Lights, camera, wardrobe! Creating the perfect costumes for a movie is like a well-choreographed dance involving numerous talented individuals. It all starts with thorough research to ensure historical accuracy. Once the costumes are crafted, the director takes the stage, giving their final nod of approval and adding their creative touch. Then it’s showtime for the actors, who must don their outfits with finesse, while the hair and makeup team works their magic.
But wait, there’s more! A dedicated team ensures consistent looks throughout the film, and eagle-eyed editors catch any missed details in post-production. With so many moving parts, it’s no wonder that movie costume mishaps happen more frequently than you’d imagine!
Have you come across any other epic costume fails in film? Share your stories with us on Facebook, and make sure to spread the love by sharing this article with your fellow cinephiles! Let’s keep the conversation buzzing and celebrate the quirks of movie fashion together!
Legends of the Fall: Brad Pitt’s Hair Style
In the sweeping 1994 film Legends of the Fall, Brad Pitt captivates audiences with his charismatic portrayal, complete with his signature 1990s heartthrob look. However, keen observers may note that his character’s style, featuring long hair reminiscent of the 1960s and a carefully groomed five o’clock shadow, doesn’t align with the sensibilities of 1910, the film’s historical setting.
Seabiscuit: Jockey’s Helmet
In the captivating period drama Seabiscuit, Tobey Maguire delivers a compelling performance as the skilled jockey John “Red” Pollard, who forms an incredible bond with the legendary racehorse. While the film beautifully captures the excitement and intensity of horse racing during the Great Depression, eagle-eyed viewers may notice a minor inconsistency. During the racing scenes, including those featuring Maguire, the jockeys are seen wearing helmets with chin straps. However, historically accurate helmets of that era did not include chin straps, which were introduced in the mid-1950s. While this discrepancy may stand out to keen observers, it doesn’t detract from the overall emotional impact and inspiring story that Seabiscuit brings to the screen.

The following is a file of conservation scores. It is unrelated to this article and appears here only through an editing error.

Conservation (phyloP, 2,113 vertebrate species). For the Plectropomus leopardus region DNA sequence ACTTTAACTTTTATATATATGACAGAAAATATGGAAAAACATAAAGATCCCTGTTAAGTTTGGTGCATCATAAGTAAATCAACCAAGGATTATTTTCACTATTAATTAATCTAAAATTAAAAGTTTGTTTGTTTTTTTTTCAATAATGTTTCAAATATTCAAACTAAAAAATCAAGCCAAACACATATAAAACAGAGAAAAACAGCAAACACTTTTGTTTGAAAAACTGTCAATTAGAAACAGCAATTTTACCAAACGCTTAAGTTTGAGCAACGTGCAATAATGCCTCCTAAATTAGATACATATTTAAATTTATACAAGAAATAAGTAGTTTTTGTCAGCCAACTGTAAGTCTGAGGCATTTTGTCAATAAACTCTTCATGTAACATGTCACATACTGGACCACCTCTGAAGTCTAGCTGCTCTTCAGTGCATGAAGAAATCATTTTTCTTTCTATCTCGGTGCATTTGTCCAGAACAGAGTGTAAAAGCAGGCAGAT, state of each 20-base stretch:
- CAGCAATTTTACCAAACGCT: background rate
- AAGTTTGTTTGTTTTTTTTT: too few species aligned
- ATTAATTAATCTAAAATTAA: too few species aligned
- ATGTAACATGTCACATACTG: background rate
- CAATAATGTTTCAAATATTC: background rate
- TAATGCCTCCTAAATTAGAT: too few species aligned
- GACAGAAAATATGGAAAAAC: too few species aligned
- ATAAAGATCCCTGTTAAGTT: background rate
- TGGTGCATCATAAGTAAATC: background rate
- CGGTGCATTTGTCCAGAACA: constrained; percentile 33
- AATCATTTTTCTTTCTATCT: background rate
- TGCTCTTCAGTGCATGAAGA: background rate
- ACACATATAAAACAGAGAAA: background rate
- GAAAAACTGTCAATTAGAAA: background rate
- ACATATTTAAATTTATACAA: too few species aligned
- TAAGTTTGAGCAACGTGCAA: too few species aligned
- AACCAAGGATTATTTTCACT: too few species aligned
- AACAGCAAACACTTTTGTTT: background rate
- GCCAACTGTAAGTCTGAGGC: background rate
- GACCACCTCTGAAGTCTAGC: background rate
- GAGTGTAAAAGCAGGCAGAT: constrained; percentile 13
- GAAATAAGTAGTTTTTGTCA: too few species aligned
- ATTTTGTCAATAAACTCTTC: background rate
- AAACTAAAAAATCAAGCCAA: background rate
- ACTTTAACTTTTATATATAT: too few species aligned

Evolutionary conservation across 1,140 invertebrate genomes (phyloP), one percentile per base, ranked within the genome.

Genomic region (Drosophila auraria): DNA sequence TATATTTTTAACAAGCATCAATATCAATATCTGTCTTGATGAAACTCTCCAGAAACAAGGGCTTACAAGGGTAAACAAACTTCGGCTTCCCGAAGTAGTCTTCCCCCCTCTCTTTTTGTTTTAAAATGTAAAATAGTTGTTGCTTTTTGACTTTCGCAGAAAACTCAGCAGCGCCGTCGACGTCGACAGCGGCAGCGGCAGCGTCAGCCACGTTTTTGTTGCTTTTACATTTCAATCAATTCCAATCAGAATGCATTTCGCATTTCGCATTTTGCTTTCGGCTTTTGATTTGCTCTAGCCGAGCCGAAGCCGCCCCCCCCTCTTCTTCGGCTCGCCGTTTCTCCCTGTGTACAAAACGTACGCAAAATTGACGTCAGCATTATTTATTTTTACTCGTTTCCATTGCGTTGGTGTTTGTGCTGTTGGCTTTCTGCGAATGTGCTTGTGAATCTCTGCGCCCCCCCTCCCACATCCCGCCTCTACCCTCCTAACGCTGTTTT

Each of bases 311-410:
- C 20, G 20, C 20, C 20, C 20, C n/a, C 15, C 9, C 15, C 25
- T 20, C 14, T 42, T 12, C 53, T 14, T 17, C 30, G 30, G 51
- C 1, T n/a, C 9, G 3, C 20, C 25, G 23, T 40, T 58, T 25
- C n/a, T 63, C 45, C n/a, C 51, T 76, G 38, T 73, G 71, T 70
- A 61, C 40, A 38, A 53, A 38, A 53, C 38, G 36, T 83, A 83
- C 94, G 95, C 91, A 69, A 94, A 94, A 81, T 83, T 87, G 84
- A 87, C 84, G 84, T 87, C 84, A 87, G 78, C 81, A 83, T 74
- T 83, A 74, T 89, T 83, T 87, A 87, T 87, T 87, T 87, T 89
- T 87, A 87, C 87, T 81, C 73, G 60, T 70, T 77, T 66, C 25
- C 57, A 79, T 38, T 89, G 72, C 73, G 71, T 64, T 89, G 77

The King’s Speech: A Kilt Mistake
Colin Firth’s award-winning portrayal of King George VI in the captivating film about his struggle with a speech impediment during World War II is truly remarkable. However, even amidst the brilliance, a notable wardrobe malfunction emerges. In a particular scene, the king is depicted wearing a kilt with a design clearly reminiscent of Irish heritage, whereas a royal figure of his stature should have been adorned in the Scottish Balmoral design.
‘Glory’: Soldier Wears a Watch
Glory’ stands tall as one of the most poignant films ever crafted around the backdrop of the Civil War. However, as history comes alive on the screen, a modern intruder sneaks its way into the meticulously recreated 1863 setting. Amidst the battlefields and brave soldiers, a digital wristwatch—a device far ahead of its time—unexpectedly makes an appearance. Perhaps an extra’s fleeting oversight, but its persistence in the final cut is undeniably surprising.
Pretty Woman: Edward’s Neck Piece
In the iconic film Pretty Woman, there is a memorable scene where Julia Roberts’ character, Vivian, playfully undoes the tie worn by Edward, portrayed by Richard Gere. However, an amusing continuity mistake occurs in the following frames. In one shot, Edward’s tie is knotted again, only to be magically undone once more. This minor oversight by the film’s continuity manager certainly didn’t go unnoticed by attentive viewers.
‘Braveheart’: Kilts Not Invented for Centuries
Braveheart, has left a mark on cinematic history. However, amidst the grandeur and valor, surprise awaits those with a keen eye. The Scottish kilt, symbolizing national pride, sashays onto the screen. But here’s the twist—the kilt didn’t grace the fashion scene until the 16th century, well beyond the film’s 13th-century setting. Nevertheless, the Scottish warriors’ historically accurate face paint adds an authentic touch.